December 5, 2016 • Life for Leaders
“For even the Son of Man did not come to be served, but to serve, and to give his life as a ransom for many.”
As we saw in last week’s devotions, James and John had approached Jesus in order to be guaranteed positions of influence and honor in his kingdom (10:35-37). When the other disciples heard what the two brothers had asked, they were angry. In response, Jesus instructed the whole group of disciples about the counter-cultural nature of leadership in his kingdom. The one who seeks to be a great leader must become great in serving others.
Jesus offered an unexpected and potentially perplexing rationale for his vision of servant leadership. “For even the Son of Man did not come to be served, but to serve, and to give his life as a ransom for many” (10:45). Jesus often identified himself with the Son of Man, an enigmatic figure in first-century Judaism who ushered in the reign of God. In light of a vision in Daniel 7, the Son of Man was expected to be a person of power and glory, indeed, one who was served by others (Daniel 7:13-14).
Yet Jesus understood that his mission as the Son of Man didn’t begin with such obvious authority and acclaim. Rather, he would be the Son of Man who fulfilled Isaiah’s vision of the suffering Servant of God (see Isaiah 52-53). In fact, like the Servant who sacrificed his life for the sake of others, Jesus would offer himself on the cross. This vision of his work as the serving, sacrificing Son of Man would have been shocking to the disciples of Jesus. It was contrary to everything they would have imagined about the Son of Man.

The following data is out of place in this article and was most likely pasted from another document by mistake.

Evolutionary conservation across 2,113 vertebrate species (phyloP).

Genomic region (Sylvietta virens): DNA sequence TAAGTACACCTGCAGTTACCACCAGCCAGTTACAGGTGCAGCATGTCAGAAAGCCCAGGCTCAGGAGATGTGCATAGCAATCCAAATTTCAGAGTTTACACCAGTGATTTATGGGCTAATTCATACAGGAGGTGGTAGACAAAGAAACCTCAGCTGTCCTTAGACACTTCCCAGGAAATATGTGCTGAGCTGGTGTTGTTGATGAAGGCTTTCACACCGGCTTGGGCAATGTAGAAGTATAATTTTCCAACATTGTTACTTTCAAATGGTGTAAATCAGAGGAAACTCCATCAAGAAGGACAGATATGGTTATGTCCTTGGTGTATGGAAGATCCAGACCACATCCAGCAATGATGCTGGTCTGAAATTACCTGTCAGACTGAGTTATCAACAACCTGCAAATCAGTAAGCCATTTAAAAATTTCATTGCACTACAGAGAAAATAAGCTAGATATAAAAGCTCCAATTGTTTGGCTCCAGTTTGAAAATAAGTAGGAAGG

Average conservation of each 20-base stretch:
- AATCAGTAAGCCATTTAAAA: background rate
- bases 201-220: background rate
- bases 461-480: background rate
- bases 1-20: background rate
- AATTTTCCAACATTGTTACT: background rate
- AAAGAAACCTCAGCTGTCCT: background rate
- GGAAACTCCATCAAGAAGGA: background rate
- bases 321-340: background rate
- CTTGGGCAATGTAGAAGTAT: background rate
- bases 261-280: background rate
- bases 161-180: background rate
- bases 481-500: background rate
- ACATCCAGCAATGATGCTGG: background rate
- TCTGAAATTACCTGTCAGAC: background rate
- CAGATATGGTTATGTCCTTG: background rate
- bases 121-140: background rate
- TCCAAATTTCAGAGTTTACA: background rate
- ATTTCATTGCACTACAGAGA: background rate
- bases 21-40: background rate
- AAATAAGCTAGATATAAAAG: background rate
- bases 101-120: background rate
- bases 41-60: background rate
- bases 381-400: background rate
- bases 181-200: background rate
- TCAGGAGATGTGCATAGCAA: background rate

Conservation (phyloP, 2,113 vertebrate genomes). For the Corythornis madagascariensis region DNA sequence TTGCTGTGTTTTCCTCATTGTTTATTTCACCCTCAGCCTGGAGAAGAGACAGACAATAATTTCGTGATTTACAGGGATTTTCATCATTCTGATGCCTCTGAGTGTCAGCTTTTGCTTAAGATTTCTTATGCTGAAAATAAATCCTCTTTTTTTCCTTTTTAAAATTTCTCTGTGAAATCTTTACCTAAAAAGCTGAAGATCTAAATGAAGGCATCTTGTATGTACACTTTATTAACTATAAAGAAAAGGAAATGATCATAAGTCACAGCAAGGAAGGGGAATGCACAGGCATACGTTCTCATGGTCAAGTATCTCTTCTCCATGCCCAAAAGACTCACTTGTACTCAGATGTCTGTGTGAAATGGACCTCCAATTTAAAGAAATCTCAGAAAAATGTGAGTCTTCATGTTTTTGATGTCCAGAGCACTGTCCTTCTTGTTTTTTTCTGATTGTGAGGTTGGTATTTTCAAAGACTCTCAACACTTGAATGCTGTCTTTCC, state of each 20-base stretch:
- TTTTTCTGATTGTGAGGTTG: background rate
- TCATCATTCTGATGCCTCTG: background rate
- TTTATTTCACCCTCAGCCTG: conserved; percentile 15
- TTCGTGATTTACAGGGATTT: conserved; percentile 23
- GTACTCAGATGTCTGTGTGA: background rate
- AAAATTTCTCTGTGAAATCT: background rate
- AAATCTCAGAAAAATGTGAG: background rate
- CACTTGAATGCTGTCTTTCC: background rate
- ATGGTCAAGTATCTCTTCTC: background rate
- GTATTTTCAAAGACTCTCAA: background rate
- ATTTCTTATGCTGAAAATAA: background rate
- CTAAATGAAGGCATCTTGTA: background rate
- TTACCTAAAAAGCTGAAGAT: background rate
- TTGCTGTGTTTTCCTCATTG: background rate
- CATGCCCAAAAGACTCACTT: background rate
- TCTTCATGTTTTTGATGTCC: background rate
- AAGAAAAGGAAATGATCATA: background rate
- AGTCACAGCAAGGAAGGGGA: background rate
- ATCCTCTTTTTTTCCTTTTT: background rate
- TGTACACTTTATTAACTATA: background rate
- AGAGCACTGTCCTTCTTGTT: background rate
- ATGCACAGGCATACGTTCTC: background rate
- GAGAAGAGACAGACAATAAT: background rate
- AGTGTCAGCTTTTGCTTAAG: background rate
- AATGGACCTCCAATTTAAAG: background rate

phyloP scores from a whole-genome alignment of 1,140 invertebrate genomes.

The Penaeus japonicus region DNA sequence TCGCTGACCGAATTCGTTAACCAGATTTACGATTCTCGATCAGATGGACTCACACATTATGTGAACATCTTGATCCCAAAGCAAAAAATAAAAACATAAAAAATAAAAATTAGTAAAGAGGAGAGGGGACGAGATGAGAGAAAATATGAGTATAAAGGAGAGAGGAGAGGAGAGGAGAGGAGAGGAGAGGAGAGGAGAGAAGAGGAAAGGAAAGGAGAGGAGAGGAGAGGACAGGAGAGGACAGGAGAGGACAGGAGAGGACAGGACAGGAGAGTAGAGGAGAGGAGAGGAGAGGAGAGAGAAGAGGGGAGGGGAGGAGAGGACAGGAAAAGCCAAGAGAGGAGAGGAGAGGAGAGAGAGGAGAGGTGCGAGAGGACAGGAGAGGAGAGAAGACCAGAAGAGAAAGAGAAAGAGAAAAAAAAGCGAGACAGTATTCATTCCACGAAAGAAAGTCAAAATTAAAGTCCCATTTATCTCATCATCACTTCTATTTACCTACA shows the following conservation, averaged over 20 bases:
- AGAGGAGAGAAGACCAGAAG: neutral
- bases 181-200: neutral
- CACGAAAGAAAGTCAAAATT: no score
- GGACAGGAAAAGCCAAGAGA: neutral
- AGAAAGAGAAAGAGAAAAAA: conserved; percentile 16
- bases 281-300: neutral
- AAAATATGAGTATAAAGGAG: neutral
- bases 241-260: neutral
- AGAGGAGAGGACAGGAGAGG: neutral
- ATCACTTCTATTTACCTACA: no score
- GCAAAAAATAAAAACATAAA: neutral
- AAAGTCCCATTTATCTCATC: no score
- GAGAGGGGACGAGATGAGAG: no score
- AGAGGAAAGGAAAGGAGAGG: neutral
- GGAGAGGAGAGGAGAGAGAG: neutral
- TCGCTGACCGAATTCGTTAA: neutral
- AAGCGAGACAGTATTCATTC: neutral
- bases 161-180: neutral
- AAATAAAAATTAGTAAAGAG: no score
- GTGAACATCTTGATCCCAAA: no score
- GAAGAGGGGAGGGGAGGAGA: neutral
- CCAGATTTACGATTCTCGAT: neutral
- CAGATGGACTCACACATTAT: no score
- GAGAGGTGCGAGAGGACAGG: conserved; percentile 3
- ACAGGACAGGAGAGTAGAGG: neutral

Moreover, what Jesus said about the serving, self-giving Son of Man would have been unsettling to his disciples for another reason. The sacrifice of Jesus also provided a model for how his followers are to live, even to lead. Just as Jesus, the Son of Man, came to serve others, even to give his life for them, so we are to do the same.
Being served is wonderful, and there are certainly times when we rightly receive the service of others. But our focus in life should not be our own position and privilege. It should not be on getting ahead of others, but rather on how we might lift them up. As followers of the serving Son of Man, we serve the people in our lives, giving ourselves to them as a tangible way of giving ourselves to our Lord.
QUESTIONS TO CONSIDER:
How has the self-giving servanthood of Jesus been an example for you to follow?
What holds you back from serving others in your work?
How might you imitate the serving Son of Man today?
All praise be to you, Lord Jesus, because you chose the path of servanthood, the way of sacrifice and suffering. As the Son of Man, you fulfilled the calling of the Servant of God, giving yourself for the sake of others . . . including me.
Even as I receive the salvation that you have so generously given me, may I imitate your example of servanthood. Teach me, Lord, how I might give myself away for the sake of others. By your Spirit, shape my heart in the image of your humility. Amen.
Explore more at the Theology of Work Project online Bible commentary: Servant at Work (Isaiah 40ff.)
Dr. Mark D. Roberts is a Senior Strategist for Fuller’s Max De Pree Center for Leadership, where he focuses on the spiritual development and thriving of leaders. He is the principal writer of the daily devotional, Life for Leaders, and the founder of the De Pree Center’s Flourishing in the Third Third of Life Initiative. Previously, Mark was the Executive Director of the De Pree Center, the lead pastor of a church in Southern California, and the Senior Director of Laity Lodge in Texas. He has written eight books, dozens of articles, and over 2,500 devotions that help people discover the difference God makes in their daily life and leadership. With a Ph.D. in New Testament from Harvard, Mark teaches at Fuller Seminary, most recently in his D.Min. cohort on “Faith, Work, Economics, and Vocation.” Mark is married to Linda, a marriage and family counselor, spiritual director, and executive coach. Their two grown children are educators on the high school and college level.